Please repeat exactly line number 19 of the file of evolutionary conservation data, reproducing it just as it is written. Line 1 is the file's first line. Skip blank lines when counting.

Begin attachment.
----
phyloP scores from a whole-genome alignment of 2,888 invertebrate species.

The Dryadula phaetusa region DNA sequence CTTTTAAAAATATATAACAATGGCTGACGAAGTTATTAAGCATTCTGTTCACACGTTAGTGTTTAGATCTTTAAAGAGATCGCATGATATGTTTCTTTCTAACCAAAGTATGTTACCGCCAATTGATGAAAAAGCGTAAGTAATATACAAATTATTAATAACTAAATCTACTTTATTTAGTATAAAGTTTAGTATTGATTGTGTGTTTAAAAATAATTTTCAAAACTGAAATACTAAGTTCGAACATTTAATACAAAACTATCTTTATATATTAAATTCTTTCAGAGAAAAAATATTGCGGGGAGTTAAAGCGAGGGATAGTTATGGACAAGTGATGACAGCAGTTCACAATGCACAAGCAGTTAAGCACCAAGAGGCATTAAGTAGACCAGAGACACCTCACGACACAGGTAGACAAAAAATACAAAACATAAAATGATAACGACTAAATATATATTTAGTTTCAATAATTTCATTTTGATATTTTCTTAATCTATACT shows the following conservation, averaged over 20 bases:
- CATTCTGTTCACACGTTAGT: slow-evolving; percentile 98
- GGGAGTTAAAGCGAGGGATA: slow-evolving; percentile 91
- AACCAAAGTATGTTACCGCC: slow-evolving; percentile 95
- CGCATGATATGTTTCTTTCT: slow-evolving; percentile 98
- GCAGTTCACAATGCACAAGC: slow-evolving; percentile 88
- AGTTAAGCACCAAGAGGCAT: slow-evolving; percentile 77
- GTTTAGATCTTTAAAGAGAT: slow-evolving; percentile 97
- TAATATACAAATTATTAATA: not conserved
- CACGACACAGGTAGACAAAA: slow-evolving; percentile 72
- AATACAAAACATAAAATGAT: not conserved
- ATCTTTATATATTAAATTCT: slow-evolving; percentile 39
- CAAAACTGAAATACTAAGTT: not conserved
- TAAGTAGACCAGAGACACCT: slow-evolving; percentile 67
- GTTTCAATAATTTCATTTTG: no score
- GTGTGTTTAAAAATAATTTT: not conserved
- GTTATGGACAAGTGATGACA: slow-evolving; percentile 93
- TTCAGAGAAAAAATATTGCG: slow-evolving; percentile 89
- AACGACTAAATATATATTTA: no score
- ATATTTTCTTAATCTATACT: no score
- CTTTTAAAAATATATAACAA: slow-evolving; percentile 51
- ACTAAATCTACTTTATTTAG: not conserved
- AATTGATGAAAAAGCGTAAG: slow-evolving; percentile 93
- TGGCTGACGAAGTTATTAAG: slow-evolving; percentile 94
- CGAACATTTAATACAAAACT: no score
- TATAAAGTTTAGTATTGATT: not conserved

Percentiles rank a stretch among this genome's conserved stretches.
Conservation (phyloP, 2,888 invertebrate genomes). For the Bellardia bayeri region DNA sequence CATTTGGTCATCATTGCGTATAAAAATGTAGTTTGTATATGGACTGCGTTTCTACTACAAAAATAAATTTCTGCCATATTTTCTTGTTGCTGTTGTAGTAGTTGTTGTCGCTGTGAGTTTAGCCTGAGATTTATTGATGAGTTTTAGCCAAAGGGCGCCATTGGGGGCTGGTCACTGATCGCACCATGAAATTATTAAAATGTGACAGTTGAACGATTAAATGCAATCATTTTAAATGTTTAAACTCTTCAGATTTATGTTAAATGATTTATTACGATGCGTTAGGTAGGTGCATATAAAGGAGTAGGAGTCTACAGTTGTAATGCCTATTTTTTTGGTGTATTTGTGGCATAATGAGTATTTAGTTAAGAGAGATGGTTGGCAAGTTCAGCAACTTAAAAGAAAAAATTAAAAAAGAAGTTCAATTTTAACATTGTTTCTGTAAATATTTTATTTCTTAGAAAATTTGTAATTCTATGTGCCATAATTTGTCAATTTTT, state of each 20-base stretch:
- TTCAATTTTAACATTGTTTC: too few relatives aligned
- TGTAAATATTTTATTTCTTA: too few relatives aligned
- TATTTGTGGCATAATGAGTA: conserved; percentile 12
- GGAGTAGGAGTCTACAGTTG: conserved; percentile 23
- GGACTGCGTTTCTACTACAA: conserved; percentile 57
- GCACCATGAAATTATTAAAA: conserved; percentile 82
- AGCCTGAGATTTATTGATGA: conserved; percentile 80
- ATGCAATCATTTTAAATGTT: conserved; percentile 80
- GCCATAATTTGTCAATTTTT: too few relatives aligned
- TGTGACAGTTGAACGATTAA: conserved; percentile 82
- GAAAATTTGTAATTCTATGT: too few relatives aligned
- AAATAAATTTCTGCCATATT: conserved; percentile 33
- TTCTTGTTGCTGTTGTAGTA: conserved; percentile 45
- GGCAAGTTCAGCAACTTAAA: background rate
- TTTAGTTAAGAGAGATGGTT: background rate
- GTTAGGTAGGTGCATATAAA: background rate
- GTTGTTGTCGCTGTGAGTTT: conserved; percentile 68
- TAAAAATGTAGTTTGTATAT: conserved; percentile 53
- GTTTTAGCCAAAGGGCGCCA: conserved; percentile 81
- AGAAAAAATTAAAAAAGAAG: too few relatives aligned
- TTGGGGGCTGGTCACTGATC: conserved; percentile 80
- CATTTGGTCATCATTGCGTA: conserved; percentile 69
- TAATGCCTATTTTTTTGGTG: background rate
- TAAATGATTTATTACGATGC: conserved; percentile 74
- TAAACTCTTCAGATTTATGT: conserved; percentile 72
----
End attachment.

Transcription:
- TTCAGAGAAAAAATATTGCG: slow-evolving; percentile 89